Yes, we've been promised a hell of a lot of brilliant technology over the years, which has never happened. Or, has happened but it's too expensive for us mere mortals. Anyhow, we've rounded up the best of what should have been for you to put on your wish lists.
A stay in the Milky Way
For longer stays outside Earth's atmosphere, book in to the Hilton Orbital Hotel. Announced ten years ago, the claim was that the Hilton would replace the Costa Del Sol and Lie-cester- shire Square as the world's favourite holiday destination. Alas, Hilton's foolhardy/ambitious plans never made it past phase one: sending a ludicrous press release to credulous media outlets for cheap publicity.
Beam us up
In 1998, boffins at the California Institute of Technology concluded that teleportation is indeed possible. Theoretically. This was subsequently "proved" by some other boffins. Theoretically. The catch? There are roughly 1,000 billion trillion particles in the human body - considerably more if you live on nothing but KFC - so transportation would take 31,000 billion, billion years per person. Even Virgin trains are quicker than that.
It's not all bad...
Don't be downhearted, tech buffs. Not all manufacturers are looking to dash your hopes and stamp on your dreams. We were promised electronic books, personal navigation devices, mobile email, pocket video players and portable games consoles, and didn't we do well: we got the lot. We've come a long way and perhaps one day, in the very distant future, a device with the above features may also be able to cut and paste.
Okay, no robots. How about interplanetary travel? Not likely, even though Richard Branson keeps threatening to send his ludicrously wealthy chums into space aboard his Wallace and Gromit-inspired spaceship. So, $200,ooo to gaze at the globe from space? We'll stick to Google Earth, ta.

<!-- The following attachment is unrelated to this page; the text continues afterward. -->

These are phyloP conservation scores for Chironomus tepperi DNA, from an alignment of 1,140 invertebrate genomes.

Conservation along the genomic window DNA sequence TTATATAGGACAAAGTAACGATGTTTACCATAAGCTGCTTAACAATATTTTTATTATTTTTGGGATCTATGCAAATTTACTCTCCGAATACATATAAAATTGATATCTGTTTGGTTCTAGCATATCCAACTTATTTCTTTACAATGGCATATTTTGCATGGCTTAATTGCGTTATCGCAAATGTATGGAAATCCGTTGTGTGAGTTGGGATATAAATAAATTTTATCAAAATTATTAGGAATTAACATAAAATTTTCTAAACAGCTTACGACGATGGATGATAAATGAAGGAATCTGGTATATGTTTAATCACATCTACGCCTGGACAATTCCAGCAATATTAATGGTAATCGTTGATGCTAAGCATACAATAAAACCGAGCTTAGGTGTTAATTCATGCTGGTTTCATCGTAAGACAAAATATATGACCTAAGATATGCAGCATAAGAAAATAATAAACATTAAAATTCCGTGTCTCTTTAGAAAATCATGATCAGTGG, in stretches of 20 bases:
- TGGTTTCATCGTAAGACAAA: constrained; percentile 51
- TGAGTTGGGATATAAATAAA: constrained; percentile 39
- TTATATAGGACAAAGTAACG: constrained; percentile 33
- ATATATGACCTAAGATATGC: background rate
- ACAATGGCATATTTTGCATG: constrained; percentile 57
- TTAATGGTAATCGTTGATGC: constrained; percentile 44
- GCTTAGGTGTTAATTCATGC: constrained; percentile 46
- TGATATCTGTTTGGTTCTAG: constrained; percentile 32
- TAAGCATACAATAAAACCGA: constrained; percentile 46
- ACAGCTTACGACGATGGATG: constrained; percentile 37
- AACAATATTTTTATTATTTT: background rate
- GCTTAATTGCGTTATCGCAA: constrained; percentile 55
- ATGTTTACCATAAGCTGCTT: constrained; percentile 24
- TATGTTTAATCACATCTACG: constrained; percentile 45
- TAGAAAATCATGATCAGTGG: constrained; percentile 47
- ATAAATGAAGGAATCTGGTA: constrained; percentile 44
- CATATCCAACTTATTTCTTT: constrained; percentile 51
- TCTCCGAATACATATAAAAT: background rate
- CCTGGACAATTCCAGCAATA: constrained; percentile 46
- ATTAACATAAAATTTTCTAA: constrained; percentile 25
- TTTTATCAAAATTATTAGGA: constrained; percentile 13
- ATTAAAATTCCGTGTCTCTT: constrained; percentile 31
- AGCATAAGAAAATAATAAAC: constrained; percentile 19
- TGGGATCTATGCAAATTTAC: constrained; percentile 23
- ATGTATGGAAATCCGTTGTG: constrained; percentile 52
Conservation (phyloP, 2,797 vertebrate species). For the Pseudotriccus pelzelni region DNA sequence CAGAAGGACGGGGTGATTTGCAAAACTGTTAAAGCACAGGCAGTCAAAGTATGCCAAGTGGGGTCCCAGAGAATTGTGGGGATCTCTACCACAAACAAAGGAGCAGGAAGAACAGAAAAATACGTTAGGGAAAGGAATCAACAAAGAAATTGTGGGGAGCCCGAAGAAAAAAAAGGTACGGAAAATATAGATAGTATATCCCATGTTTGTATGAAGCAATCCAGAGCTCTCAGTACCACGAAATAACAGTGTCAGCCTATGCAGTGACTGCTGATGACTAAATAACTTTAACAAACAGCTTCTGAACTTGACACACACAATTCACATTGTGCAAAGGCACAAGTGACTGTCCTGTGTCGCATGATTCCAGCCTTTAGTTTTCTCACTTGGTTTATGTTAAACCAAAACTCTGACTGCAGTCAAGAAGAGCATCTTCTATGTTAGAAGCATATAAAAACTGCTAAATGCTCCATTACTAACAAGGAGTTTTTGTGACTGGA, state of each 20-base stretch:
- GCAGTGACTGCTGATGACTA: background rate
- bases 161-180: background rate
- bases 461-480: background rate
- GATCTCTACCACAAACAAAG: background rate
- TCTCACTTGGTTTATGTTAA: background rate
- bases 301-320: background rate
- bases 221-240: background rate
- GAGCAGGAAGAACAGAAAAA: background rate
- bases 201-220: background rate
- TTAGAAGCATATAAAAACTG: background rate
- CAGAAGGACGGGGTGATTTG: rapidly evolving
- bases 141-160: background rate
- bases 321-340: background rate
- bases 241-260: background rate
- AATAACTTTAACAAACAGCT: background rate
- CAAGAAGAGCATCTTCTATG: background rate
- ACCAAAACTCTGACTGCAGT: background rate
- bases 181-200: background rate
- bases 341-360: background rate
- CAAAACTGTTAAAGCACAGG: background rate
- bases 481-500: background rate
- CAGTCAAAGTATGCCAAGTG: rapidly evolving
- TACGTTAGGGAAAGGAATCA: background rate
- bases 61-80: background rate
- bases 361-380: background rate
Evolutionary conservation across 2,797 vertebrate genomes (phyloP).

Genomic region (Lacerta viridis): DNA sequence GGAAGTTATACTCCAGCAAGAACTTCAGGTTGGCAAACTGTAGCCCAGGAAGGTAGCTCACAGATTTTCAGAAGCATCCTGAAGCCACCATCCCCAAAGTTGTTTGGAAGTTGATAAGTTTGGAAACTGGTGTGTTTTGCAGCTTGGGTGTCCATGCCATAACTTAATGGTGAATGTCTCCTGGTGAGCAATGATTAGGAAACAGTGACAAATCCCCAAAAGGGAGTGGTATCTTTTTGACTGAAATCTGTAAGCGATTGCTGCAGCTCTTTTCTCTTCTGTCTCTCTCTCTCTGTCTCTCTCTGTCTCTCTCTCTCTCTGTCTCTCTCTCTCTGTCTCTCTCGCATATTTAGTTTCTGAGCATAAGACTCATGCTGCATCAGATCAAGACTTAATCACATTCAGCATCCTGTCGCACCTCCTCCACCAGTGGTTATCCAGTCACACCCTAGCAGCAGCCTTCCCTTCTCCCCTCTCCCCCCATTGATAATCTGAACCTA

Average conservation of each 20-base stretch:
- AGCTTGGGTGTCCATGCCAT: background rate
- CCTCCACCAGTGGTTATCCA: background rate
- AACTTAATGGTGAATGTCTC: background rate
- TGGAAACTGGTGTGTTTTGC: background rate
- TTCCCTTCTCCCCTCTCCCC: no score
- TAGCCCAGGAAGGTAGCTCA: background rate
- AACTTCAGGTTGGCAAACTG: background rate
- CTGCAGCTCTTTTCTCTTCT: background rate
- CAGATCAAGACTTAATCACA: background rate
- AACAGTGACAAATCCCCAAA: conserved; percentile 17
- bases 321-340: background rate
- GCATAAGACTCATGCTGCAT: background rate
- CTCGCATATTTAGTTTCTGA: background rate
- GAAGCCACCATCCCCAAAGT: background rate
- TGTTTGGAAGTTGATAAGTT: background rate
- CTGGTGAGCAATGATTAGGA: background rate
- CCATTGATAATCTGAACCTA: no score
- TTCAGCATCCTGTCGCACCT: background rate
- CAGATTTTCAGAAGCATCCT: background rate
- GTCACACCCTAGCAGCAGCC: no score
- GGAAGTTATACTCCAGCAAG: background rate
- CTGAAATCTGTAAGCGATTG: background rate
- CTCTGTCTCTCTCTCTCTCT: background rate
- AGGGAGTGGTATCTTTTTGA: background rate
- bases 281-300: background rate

Nuclear power? No thanks
So, flying cars are a no-no. How about a nuclear-fuelled Ford Fiesta then? The plutonium-powered Delorean from Back To The Future gave us a tantalising glimpse of the future, but that was just a movie. In the real world, the gull-winged Delorean used boring, old, combustible fuel and the firm eventually went bust in 1982.
Fancy blindly stumbling about in public in a visor that looks like a maiming device from the Saw films? No, and nor did anyone else. That's why, despite Lawnmower Man, the virtual-reality arcade machine trailblazers at Virtuality found themselves jobless by the mid-90s. At least they could subsequently use the apparatus to imagine themselves fighting the Klargon invasion fleet while queuing at the Job Centre Plus.
Rocket man downed
We were all too aware of the risk of burnt ankles, but personal jetpacks were an attractive prospect nonetheless. Sadly they've never really taken off, so to speak, and we think it's gonna be a long, long time before they do. French type Yves Rossy recently used a rocket-propelled wing, and doubtless a prayer, for a daytrip across "La Manche", but his jetpack cost £80,000 - that's hardly an impulse buy from Argos, is it?
Smell you later
On the topic of cinema, why, pray, can we not sniff the on-screen action yet? Because the Smell-O-Vision prototype stank, that's why. Vents distributed scents supposedly on cue, but timing was tricky, resulting in olfactory mishaps.
Stop: hover time
Yes, we were all supposed to be driving around in hover cars by now. Moller nternational said its Skycar floating motor would go into production in 2007, with prices "as low as $90,000". Well, 2008's been and gone and there are still no petrol stations in the sky. Another dream destroyed.
The next dimension
Movie-goers haven't exactly been thronging to London's two 3D IMAX cinemas. That's because, although you no longer have to wear the silly, cardboard specs, 3D cinema is as bad as ever. The desire of directors to film only things that really show off the 3D-o-vision means endless movies in which sharks, lions and men with long, pointy swords COME RIGHT AT YOU! Can 3D TV set matters right? Not while it continues to make you feel nauseous and cross-eyed, no...
What's up, 'bot?
Sci-fi authors dreamed-up domestic robots aeons ago, so why are we still doing our own washing up? Where's our Marigold-wearing robot assistant? So far, we've had tiny robot vacuum cleaners that are only good for cleaning the inside of their own boxes, and Honda's ultra-expensive Asimo. The Asimo had everyone impressed until it tumbled arse over chip down the stairs. Check it out on YouTube - it's like watching a human fall down the stairs, but even funnier.
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